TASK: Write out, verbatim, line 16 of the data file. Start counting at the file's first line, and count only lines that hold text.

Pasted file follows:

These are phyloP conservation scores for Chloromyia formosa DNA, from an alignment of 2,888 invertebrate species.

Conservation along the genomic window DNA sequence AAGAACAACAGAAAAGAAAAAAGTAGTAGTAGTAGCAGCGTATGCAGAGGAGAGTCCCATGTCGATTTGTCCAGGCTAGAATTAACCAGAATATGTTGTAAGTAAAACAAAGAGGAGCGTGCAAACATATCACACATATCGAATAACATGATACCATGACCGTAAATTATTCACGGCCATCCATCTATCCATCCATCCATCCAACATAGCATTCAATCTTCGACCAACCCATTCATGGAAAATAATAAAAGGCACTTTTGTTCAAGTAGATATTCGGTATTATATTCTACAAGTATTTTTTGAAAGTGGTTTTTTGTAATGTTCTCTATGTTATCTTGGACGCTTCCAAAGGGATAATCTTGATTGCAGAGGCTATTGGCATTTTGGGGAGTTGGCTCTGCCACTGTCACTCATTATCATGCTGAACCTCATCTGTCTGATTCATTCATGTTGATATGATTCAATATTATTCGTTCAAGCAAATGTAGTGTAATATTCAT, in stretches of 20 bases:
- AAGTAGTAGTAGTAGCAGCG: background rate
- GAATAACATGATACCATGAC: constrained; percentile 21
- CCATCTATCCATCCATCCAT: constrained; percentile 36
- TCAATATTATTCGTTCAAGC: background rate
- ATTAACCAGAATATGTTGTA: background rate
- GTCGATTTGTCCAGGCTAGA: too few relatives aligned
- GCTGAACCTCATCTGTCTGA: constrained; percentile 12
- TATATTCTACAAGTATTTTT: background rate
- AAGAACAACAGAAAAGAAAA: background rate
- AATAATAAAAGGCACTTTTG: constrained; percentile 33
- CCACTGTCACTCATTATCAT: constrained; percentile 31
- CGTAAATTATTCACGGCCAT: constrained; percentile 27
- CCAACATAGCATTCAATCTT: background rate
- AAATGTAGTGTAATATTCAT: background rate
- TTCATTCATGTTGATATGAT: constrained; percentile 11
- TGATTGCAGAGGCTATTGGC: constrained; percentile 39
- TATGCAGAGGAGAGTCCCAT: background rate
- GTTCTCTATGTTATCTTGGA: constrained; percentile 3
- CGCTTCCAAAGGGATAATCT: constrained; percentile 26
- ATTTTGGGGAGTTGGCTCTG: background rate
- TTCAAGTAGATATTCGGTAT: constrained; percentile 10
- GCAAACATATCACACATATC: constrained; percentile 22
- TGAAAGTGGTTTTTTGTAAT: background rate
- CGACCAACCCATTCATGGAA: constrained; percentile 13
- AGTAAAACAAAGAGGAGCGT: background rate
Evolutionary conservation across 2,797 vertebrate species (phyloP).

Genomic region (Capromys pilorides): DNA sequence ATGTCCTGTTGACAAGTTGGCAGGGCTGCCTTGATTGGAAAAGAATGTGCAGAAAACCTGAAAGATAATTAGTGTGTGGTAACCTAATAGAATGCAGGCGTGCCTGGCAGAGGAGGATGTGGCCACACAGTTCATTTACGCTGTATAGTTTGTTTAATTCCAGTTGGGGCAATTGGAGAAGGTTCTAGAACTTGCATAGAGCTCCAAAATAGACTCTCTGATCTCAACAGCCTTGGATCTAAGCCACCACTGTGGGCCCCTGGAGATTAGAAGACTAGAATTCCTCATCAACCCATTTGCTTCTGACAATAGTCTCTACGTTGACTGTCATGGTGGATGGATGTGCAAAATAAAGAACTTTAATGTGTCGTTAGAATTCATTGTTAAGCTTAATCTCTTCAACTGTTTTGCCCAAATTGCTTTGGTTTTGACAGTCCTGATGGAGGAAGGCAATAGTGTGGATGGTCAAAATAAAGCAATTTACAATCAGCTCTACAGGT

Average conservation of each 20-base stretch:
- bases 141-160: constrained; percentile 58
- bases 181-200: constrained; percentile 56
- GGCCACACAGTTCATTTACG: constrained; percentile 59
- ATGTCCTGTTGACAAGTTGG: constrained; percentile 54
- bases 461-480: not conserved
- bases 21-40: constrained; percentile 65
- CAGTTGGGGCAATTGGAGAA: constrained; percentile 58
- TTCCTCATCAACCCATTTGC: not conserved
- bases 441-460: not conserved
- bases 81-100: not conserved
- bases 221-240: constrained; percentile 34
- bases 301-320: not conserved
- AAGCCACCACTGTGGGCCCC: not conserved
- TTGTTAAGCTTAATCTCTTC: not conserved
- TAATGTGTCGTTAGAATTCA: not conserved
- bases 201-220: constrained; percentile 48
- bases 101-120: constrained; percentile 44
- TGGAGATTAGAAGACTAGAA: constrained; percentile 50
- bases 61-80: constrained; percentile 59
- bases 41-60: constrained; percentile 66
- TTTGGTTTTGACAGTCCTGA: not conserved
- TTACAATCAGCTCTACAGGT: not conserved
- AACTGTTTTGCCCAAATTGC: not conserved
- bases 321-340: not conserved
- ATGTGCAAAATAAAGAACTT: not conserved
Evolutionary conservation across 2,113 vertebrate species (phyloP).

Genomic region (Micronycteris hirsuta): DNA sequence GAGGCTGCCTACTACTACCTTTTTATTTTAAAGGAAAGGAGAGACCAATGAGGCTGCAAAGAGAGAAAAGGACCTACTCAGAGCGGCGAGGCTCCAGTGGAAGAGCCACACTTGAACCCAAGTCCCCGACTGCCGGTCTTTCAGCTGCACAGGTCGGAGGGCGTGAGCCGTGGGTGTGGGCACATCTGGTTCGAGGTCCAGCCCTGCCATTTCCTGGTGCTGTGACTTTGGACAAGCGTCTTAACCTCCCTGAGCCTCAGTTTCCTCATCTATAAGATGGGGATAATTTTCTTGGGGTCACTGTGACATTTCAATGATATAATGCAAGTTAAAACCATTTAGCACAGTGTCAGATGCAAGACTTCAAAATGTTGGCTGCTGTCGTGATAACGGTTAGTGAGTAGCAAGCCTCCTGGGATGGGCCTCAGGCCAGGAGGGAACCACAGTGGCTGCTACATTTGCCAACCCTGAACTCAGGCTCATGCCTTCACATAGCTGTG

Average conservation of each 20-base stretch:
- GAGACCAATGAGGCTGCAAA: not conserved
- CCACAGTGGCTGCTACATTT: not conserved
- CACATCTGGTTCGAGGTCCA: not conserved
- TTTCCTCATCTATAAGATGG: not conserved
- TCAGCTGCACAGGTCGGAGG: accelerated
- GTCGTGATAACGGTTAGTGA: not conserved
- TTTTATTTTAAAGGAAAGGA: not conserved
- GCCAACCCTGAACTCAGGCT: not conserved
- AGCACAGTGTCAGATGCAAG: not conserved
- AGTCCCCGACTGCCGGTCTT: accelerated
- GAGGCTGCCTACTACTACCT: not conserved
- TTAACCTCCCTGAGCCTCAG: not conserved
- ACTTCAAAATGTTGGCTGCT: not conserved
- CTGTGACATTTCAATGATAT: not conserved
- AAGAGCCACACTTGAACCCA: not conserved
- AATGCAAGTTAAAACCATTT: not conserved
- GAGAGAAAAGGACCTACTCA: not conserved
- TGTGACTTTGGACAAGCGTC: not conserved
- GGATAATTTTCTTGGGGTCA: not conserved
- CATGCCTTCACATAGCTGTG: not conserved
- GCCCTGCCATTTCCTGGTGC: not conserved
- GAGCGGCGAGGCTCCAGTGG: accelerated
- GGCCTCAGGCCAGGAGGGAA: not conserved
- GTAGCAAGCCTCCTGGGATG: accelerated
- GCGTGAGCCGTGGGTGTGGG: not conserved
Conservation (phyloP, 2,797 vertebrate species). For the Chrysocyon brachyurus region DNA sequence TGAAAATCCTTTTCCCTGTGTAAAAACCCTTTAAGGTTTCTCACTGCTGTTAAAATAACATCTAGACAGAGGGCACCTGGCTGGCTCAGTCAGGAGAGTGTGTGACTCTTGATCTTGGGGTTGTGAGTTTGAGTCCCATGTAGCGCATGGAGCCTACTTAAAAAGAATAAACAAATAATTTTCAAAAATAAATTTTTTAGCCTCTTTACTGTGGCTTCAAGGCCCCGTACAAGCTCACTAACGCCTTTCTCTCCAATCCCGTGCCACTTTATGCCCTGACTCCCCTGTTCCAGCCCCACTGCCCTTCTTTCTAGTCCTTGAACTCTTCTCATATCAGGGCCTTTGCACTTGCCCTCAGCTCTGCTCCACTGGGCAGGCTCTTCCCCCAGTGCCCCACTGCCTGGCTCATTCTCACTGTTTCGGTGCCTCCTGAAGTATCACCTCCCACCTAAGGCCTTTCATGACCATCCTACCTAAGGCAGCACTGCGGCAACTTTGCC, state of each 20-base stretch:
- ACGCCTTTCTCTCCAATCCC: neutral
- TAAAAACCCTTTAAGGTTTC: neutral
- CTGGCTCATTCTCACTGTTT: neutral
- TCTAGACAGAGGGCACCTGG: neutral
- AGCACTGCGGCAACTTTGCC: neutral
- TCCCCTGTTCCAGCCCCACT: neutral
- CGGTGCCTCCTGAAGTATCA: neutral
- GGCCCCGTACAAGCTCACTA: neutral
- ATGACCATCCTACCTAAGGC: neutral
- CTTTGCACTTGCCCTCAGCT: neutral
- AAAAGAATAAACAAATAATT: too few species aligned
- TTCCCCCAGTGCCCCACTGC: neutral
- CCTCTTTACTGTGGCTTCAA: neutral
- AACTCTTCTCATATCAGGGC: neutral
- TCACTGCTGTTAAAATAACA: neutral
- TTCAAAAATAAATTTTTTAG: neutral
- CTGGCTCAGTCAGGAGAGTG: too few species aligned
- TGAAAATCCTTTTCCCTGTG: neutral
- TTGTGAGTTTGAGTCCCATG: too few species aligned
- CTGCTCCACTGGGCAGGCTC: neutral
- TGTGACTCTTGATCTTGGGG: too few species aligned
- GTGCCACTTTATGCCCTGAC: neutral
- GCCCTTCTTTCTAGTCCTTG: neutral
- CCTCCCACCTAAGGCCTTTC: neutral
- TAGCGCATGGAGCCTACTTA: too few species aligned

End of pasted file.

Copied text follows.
- AAATGTAGTGTAATATTCAT: background rate